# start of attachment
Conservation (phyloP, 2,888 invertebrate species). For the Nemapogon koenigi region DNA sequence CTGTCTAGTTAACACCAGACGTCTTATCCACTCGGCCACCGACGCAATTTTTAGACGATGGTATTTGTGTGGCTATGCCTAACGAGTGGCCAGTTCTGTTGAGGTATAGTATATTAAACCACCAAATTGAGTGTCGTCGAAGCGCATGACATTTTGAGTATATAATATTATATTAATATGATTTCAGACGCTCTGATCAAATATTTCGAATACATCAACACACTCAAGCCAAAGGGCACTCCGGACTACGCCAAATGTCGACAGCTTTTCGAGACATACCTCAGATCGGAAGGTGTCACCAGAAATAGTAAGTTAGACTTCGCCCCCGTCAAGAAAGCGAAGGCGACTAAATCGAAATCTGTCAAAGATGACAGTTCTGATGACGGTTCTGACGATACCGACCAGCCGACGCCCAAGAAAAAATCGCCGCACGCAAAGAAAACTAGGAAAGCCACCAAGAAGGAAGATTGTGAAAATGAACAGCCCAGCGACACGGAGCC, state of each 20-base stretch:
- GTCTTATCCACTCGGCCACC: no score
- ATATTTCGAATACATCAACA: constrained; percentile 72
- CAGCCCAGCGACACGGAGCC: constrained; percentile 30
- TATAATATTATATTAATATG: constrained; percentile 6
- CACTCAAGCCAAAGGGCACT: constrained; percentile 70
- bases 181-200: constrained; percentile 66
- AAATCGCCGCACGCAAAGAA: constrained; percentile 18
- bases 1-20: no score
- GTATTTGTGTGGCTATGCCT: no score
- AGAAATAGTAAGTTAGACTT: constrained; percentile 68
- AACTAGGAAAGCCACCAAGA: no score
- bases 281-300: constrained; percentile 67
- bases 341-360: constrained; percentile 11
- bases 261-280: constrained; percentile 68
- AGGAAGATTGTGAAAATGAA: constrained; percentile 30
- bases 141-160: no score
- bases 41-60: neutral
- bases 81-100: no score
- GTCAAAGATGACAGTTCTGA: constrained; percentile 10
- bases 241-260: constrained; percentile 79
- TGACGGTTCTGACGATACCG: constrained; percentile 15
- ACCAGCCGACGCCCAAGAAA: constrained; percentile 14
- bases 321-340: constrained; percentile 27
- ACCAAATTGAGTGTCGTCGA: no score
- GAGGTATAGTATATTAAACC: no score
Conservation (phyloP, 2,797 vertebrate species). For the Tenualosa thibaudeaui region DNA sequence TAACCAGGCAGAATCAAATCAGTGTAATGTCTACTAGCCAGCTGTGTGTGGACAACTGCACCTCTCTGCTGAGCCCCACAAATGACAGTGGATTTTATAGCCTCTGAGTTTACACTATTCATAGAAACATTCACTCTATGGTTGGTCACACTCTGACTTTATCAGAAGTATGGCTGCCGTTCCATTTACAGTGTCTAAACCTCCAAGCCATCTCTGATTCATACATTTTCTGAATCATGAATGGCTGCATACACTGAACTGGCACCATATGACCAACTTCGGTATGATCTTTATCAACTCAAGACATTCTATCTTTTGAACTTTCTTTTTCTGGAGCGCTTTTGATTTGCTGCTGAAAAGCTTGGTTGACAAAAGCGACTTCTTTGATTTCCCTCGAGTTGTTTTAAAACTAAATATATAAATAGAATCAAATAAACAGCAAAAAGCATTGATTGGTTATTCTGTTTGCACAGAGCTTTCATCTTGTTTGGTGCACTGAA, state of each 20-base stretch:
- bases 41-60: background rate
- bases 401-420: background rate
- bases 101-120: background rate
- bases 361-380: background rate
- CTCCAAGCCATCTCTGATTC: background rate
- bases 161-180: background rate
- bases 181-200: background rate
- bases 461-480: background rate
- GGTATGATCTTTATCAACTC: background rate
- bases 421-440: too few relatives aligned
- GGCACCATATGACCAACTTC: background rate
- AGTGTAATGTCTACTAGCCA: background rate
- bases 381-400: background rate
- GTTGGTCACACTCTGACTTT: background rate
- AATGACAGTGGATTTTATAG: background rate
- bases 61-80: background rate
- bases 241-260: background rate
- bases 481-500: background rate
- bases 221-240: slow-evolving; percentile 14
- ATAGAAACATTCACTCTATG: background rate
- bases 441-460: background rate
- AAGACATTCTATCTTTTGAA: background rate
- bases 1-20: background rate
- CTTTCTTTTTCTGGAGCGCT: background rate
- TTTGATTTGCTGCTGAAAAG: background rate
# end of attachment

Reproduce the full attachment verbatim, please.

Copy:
Conservation (phyloP, 2,888 invertebrate species). For the Nemapogon koenigi region DNA sequence CTGTCTAGTTAACACCAGACGTCTTATCCACTCGGCCACCGACGCAATTTTTAGACGATGGTATTTGTGTGGCTATGCCTAACGAGTGGCCAGTTCTGTTGAGGTATAGTATATTAAACCACCAAATTGAGTGTCGTCGAAGCGCATGACATTTTGAGTATATAATATTATATTAATATGATTTCAGACGCTCTGATCAAATATTTCGAATACATCAACACACTCAAGCCAAAGGGCACTCCGGACTACGCCAAATGTCGACAGCTTTTCGAGACATACCTCAGATCGGAAGGTGTCACCAGAAATAGTAAGTTAGACTTCGCCCCCGTCAAGAAAGCGAAGGCGACTAAATCGAAATCTGTCAAAGATGACAGTTCTGATGACGGTTCTGACGATACCGACCAGCCGACGCCCAAGAAAAAATCGCCGCACGCAAAGAAAACTAGGAAAGCCACCAAGAAGGAAGATTGTGAAAATGAACAGCCCAGCGACACGGAGCC, state of each 20-base stretch:
- GTCTTATCCACTCGGCCACC: no score
- ATATTTCGAATACATCAACA: constrained; percentile 72
- CAGCCCAGCGACACGGAGCC: constrained; percentile 30
- TATAATATTATATTAATATG: constrained; percentile 6
- CACTCAAGCCAAAGGGCACT: constrained; percentile 70
- bases 181-200: constrained; percentile 66
- AAATCGCCGCACGCAAAGAA: constrained; percentile 18
- bases 1-20: no score
- GTATTTGTGTGGCTATGCCT: no score
- AGAAATAGTAAGTTAGACTT: constrained; percentile 68
- AACTAGGAAAGCCACCAAGA: no score
- bases 281-300: constrained; percentile 67
- bases 341-360: constrained; percentile 11
- bases 261-280: constrained; percentile 68
- AGGAAGATTGTGAAAATGAA: constrained; percentile 30
- bases 141-160: no score
- bases 41-60: neutral
- bases 81-100: no score
- GTCAAAGATGACAGTTCTGA: constrained; percentile 10
- bases 241-260: constrained; percentile 79
- TGACGGTTCTGACGATACCG: constrained; percentile 15
- ACCAGCCGACGCCCAAGAAA: constrained; percentile 14
- bases 321-340: constrained; percentile 27
- ACCAAATTGAGTGTCGTCGA: no score
- GAGGTATAGTATATTAAACC: no score
Conservation (phyloP, 2,797 vertebrate species). For the Tenualosa thibaudeaui region DNA sequence TAACCAGGCAGAATCAAATCAGTGTAATGTCTACTAGCCAGCTGTGTGTGGACAACTGCACCTCTCTGCTGAGCCCCACAAATGACAGTGGATTTTATAGCCTCTGAGTTTACACTATTCATAGAAACATTCACTCTATGGTTGGTCACACTCTGACTTTATCAGAAGTATGGCTGCCGTTCCATTTACAGTGTCTAAACCTCCAAGCCATCTCTGATTCATACATTTTCTGAATCATGAATGGCTGCATACACTGAACTGGCACCATATGACCAACTTCGGTATGATCTTTATCAACTCAAGACATTCTATCTTTTGAACTTTCTTTTTCTGGAGCGCTTTTGATTTGCTGCTGAAAAGCTTGGTTGACAAAAGCGACTTCTTTGATTTCCCTCGAGTTGTTTTAAAACTAAATATATAAATAGAATCAAATAAACAGCAAAAAGCATTGATTGGTTATTCTGTTTGCACAGAGCTTTCATCTTGTTTGGTGCACTGAA, state of each 20-base stretch:
- bases 41-60: background rate
- bases 401-420: background rate
- bases 101-120: background rate
- bases 361-380: background rate
- CTCCAAGCCATCTCTGATTC: background rate
- bases 161-180: background rate
- bases 181-200: background rate
- bases 461-480: background rate
- GGTATGATCTTTATCAACTC: background rate
- bases 421-440: too few relatives aligned
- GGCACCATATGACCAACTTC: background rate
- AGTGTAATGTCTACTAGCCA: background rate
- bases 381-400: background rate
- GTTGGTCACACTCTGACTTT: background rate
- AATGACAGTGGATTTTATAG: background rate
- bases 61-80: background rate
- bases 241-260: background rate
- bases 481-500: background rate
- bases 221-240: slow-evolving; percentile 14
- ATAGAAACATTCACTCTATG: background rate
- bases 441-460: background rate
- AAGACATTCTATCTTTTGAA: background rate
- bases 1-20: background rate
- CTTTCTTTTTCTGGAGCGCT: background rate
- TTTGATTTGCTGCTGAAAAG: background rate